Developed for Personal projects in 2023
Tags: Python RSS Static Rendering Containers Docker Drone CI

Thousands of aggregated blog posts for you to read!

More information

Turns out that you can do a lot with feeds like RSS, if you know where to source the data! The users of the popular Hacker News technology enthusiast site shared links to their personal blogs and someone was kind enough to aggregate links to the corresponding RSS/Atom feeds where possible in a list. So of course I had to put that list to a good use!

What I did

I thought that it'd be nice to create a website that shows the most recent blog posts across over those 1000+ different sites, as well as organize the data by year, or by how popular the blogs are - so that nobody's RSS feed readers would get overwhelmed with the sheer amount of data at hand. After spending a day of focused work with Python and putting my web scraping knowledge to a good use, I succeeded and now there's both a site and a few combined feeds for you to have a look at!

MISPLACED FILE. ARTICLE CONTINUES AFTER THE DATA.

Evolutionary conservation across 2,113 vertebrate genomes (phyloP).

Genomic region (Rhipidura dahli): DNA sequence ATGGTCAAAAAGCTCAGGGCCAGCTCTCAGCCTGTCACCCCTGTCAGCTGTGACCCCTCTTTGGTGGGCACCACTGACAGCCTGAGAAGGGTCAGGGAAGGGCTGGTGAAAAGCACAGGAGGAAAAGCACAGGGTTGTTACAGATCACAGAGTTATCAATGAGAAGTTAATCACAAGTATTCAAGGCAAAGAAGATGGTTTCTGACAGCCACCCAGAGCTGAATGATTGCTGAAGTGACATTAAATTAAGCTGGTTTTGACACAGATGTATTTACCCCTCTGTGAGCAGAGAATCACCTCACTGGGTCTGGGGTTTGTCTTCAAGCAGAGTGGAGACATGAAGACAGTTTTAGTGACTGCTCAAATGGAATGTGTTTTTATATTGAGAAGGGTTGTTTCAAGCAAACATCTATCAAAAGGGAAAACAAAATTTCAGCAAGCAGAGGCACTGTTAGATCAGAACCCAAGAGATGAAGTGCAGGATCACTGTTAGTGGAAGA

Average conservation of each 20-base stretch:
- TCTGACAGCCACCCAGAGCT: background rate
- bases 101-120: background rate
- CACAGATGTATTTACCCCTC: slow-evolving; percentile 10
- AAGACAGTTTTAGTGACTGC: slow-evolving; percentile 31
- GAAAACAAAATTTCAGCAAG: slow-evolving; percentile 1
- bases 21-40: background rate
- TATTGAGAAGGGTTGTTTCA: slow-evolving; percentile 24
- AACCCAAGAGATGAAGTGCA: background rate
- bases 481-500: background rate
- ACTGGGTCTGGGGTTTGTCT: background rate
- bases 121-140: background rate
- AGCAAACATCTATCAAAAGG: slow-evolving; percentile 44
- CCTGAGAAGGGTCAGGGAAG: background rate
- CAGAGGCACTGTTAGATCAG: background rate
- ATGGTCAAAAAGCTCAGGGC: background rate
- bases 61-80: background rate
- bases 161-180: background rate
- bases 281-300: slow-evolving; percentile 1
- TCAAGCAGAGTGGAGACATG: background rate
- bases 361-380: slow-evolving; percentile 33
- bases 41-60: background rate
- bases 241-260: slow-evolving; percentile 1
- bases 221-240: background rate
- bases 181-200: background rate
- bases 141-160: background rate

Not only that, but this data is regularly refreshed, where the blogs are queried for their latest posts and this data is statically rendered into HTML and XML files. This means that I can do this generation process whenever I want (currently a few times per day at set intervals) and anyone interacting with the site will be serviced by the web server alone, there isn't even a need for me to put these thousands of records into a database or pay for hosting one. There is no overhead due to PHP, Java or anything like that and with a bit of GZIP compression, all of this is even more manageable!

What I learnt

Now, there were a few things I learnt over the process of creating this whole thing. One was to never trust the data that you receive - generating XML feeds failed for a while due to the fact that someone's blog post from 2009 had a terminal control sequence in it, which is impossible to encode in XML properly. Not only that, but some of the blogs are unreachable and have anything from errors returned, to just connections that hang and TLS/SSL certificate issues, so timeouts matter. In addition, Python is surprisingly memory hungry, so I needed to rent a new server to be able to process the whole dataset in one go, which doesn't speak too highly of the runtime, unforunately. If you want to find out more, feel free to check out the blog post.

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